The Autodidacts

Exploring the universe from the inside out

Zen and the Art of Yak Shaving: Switching From i3 to Sway on Ubuntu 20.04

When I upgraded from Ubuntu 18.04 to 20.04 LTS, I finally took the plunge and switched from the i3 window manager on X11 to Sway, an almost drop-in Wayland replacement. Here's my experience of the transition.

Here be Dragons

Here Be Dragons

Tiling window managers are not for the faint of heart. On top of that, Wayland and Sway are newer technologies than X11 and i3, and in my experience less likely to just work™. But for those of you who:

  1. Already have a keyboard-driven workflow, or want to switch to one,
  2. Want to be able to customize your desktop environment and workflow endlessly (in both senses of the word), and
  3. Aren't afraid of building (most) packages from source

… this article might make the switch from i3 to Sway slightly quicker and more pleasant!

Installing Sway

Sway is at last in the Ubuntu repos, and installing it is as easy as:

sudo apt install sway  

The version in the repositories worked alright, but it had two bugs that had been fixed in the master branch: it failed to refocus the keyboard on the previous window after interacting with a popup, and it crashed when wtype was run (due to an issue with virtual keyboard grouping). After procrastinating as long as I could, I built Sway 1.5 rc2 from source, which resolved both issues.


I spent a while hacking away at a custom statusline script, with underwhelming results. Eventually I abandoned it and installed Waybar, a more full-featured Sway bar written in C++:
sudo apt install waybar

I didn’t manage to find the FontAwesome package that it depends on, but that was just as well, because I didn’t want the icons anyway. I just edited my Waybar config, and removed all the icons that didn’t display properly.

Other than that, I left the Waybar config mostly default, only removing the stuff I didn't need, and adding a more usable time and date widget. I also removed the garish background colours on the different widgets. The end result, while far from gorgeous, is functional and non-offensive:


Making Waybar Space-Efficient

In my i3 config, I had mod+n bound to toggle i3bar visibility:

bindsym $mod+n bar mode toggle  

To replicate that with Sway and Waybar:

bindsym $mod+n exec killall -SIGUSR1 waybar

Launcher Woes

My entire workflow revolves around my app launcher, which I use to launch apps (duh), find files, calculate things, control my system, and occasionally run commands. I used Gnome Do, which is blazingly fast, and supports fuzzy search. I summon Do with ctrl+spacebar, and then have access to pretty much everything I have used even remotely recently with 2-5 keypresses.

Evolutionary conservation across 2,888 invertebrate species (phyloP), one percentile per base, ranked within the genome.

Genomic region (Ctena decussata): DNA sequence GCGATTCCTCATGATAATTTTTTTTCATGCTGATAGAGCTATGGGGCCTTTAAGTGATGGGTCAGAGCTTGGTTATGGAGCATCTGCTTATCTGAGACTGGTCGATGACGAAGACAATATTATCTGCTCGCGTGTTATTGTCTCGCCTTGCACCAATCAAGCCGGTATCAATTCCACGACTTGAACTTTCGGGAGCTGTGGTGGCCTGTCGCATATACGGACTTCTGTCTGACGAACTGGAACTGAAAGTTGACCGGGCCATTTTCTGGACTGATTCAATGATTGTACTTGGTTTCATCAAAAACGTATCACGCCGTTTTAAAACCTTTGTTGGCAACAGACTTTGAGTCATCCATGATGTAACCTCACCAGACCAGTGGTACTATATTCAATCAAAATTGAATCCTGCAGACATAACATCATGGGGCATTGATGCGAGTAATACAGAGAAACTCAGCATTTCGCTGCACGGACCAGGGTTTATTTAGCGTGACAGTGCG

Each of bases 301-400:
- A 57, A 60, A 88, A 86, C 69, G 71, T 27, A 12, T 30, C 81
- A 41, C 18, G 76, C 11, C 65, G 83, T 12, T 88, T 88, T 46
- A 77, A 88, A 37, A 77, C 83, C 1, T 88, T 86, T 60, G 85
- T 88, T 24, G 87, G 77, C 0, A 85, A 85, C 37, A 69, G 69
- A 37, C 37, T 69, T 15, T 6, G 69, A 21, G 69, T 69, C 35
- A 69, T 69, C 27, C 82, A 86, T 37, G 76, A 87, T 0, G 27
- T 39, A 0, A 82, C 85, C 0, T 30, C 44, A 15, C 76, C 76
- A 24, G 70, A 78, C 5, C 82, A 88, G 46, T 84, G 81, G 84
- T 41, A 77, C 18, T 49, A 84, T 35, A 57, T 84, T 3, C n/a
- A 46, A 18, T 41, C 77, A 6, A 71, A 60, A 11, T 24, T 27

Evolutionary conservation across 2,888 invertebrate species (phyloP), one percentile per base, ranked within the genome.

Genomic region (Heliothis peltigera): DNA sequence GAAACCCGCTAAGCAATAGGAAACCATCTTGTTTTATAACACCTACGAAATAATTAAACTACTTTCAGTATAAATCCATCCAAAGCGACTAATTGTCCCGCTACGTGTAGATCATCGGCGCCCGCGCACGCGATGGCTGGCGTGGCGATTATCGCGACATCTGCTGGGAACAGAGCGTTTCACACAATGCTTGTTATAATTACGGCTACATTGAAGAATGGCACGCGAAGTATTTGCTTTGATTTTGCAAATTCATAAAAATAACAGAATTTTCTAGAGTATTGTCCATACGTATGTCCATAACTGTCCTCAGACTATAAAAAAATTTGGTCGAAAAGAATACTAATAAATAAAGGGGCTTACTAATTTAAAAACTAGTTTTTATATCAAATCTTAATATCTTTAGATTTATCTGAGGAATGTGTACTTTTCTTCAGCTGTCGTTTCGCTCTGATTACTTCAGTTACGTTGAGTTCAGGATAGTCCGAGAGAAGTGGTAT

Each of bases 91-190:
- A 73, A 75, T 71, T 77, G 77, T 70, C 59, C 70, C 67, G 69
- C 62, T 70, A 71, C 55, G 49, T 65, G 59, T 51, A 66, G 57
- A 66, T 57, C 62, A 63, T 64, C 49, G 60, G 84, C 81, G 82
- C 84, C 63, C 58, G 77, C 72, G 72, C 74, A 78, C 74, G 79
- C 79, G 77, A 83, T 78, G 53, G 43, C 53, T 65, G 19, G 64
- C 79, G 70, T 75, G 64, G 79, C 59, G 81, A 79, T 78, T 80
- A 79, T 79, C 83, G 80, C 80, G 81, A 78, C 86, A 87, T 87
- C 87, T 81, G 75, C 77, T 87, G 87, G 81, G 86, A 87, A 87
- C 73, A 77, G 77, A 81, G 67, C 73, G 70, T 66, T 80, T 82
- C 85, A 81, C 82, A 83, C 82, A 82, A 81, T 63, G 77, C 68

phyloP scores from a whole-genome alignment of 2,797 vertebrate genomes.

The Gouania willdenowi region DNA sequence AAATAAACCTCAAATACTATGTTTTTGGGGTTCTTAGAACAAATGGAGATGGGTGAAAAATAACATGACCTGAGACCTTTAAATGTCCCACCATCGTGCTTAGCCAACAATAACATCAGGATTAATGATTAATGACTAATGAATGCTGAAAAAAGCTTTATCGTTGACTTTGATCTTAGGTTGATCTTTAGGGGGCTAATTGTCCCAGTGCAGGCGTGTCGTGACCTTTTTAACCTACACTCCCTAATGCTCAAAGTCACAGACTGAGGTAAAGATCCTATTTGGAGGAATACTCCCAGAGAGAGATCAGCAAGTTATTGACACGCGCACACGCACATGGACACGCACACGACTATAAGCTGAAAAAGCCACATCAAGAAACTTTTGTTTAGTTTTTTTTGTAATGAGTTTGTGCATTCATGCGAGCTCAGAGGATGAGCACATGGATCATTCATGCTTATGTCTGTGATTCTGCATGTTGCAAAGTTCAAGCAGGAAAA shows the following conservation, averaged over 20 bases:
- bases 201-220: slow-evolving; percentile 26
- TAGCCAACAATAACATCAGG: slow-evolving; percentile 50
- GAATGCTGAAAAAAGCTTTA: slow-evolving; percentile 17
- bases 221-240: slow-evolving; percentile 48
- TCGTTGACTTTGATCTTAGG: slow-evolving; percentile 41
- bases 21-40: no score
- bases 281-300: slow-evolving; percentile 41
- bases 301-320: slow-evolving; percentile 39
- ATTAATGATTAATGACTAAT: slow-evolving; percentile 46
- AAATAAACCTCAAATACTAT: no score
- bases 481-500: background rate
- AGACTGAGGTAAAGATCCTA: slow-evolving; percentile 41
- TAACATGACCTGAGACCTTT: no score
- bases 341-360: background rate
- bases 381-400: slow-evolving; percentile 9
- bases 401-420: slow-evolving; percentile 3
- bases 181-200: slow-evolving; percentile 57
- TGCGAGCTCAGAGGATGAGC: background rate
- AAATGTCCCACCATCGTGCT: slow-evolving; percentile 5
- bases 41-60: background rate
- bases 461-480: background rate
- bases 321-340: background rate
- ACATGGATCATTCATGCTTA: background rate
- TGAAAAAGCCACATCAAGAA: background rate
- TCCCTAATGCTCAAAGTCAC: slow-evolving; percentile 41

Sadly, Gnome Do hasn't been updated or maintained since 2009. It still worked on Ubuntu 18.04 on X11, but to my great disappointment it is not in the Ubuntu 20.04 repositories. Also, it is an X app.


Sway Desktop with Albert Summoned

In the past, I have also tried Synapse, Albert, Kupfer, Rofi, and dmenu. Albert does not support Wayland, and I have had trouble getting it to even work previously, but it’s also one of the more powerful and actively maintained, and is the closest thing to a drop-in replacement for Gnome Do. I read about people running it on Wayland, even though it doesn’t officially support it, so I decided to give it a shot.

Getting to work turned out to be more arduous than expected, and involved a lot of time head-scratching about why it was having segmentation faults. I eventually got it working by installing the wayland-crash-fix branch of johanhelsing's fork in lieu of the official version. Here is the script that I cobbled together to successfully install it:



sudo apt update  
sudo apt install --no-install-recommends -y cmake g++ libmuparser-dev libqt5charts5-dev libqalculate-dev libqt5svg5-dev libqt5x11extras5-dev python3-dev qtbase5-dev qtdeclarative5-dev unzip virtualbox wget libqt5sql5-sqlite

# git clone
git clone -b wayland-crash-fix wayland-crash-fix  
# cd $pwd/albert
cd $pwd/wayland-crash-fix  
git clone  
# cd $pwd/albert/plugins/python
cd $pwd/wayland-crash-fix/plugins/python  
git clone  
mkdir $pwd/albert-build  
cd $pwd/albert-build  
# cmake ../albert -DCMAKE_INSTALL_PREFIX=/usr -DCMAKE_BUILD_TYPE=Debug
cmake ../wayland-crash-fix -DCMAKE_INSTALL_PREFIX=/usr -DCMAKE_BUILD_TYPE=Debug  
sudo make install  

However, once installed, you're still not quite done. To get it not to crash (segfault) when summoned, it you have to set the following environment variables somewhere where Albert can find them: QT_QPA_PLATFORM=xcb and DISPLAY=:0. To start Albert on boot, I have the following in my Sway config:

exec sh -c "export QT_QPA_PLATFORM=\"xcb\" && export DISPLAY=:0 && /usr/bin/albert"  

And to set the hotkey:

bindsym ctrl+space exec '/usr/bin/albert toggle'  

Caveat: while Albert now works on Wayland, can find my files, and is fast to summon, it still isn't as good as Gnome Do. It is quite slow to start up, which means I have to launch the first few apps I use with dmenu, while waiting for it; it is strangely slow to open some files (LibreOffice files); and when indexing a lot of files, it is a real memory hog: when idle, it can sit on up to ~680MB of RAM. This sucks, but since it took so long to get it working at all, and I don't have any usable alternative, I'm willing to live with it for now. If I start doing something that's going to hog a lot of RAM, I quit Albert, and drop back to dmenu.